“I Get To!”® – Keep Perspective in Difficult Times 


By Joan Endicott 

“We often take for granted the very things that most deserve our gratitude.” – Cynthia Ozick 

My friend Shielda was diagnosed with Amyotrophic Lateral Sclerosis (ALS), more commonly known as Lou Gehrig’s disease. Shielda had worked at a school with special-needs kids for eight years and loved being able to help them learn and grow. 

By the way, Lou Gehrig’s disease (or ALS) is what my mother passed away from at the age of forty-six and my paternal grandmother at the age of fifty-four.  For those unfamiliar with the disease, it basically holds its victims prisoner in a body in which the nerves slowly die, causing the muscles to stop functioning as well. Their minds are alert, but their bodies gradually shut down.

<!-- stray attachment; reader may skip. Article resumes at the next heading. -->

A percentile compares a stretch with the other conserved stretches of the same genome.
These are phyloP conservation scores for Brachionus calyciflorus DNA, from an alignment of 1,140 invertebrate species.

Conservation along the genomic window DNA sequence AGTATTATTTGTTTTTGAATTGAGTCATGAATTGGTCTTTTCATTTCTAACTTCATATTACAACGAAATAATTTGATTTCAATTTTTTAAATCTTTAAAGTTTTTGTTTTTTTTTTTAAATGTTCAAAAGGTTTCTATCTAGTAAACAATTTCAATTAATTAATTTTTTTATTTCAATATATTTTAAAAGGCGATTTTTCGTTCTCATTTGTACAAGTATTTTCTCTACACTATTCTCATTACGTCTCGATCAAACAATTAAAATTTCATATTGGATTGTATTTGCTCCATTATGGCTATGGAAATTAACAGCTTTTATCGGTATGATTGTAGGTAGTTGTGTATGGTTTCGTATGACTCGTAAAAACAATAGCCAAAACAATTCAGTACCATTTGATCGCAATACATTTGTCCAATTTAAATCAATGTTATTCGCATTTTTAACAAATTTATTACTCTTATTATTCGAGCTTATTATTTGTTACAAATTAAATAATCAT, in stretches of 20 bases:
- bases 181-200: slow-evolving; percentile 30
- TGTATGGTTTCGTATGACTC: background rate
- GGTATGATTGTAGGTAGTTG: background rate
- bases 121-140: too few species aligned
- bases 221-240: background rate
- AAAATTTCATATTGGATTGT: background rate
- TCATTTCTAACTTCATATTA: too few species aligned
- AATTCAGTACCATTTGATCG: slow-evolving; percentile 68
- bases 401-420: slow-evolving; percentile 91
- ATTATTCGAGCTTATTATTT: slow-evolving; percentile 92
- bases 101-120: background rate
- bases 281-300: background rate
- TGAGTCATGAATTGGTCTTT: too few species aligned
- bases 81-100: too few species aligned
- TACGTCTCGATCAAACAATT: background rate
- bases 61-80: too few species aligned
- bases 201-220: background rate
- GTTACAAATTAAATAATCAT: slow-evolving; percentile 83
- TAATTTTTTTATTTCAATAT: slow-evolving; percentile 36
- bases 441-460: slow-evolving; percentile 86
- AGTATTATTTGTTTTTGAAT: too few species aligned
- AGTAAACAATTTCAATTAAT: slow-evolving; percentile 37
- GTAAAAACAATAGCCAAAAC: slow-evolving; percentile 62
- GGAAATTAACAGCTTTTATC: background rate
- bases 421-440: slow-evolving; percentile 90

I would usually visit Shielda on Tuesdays, which was interesting to later hear of the book, “Tuesdays with Morrie,” by Mitch Albom (2002), who shares his experiences visiting his friend who also has ALS. On one of my visits, I had mentioned to Shielda about a video project I was doing about keeping our perspective on what matters most in life and she was happy to be part of it. Her ability to speak had been gone for a while, so after I would ask the question, she would type her answer into her keyboard, one finger at a time. Then our friend Jacque would read her answers aloud.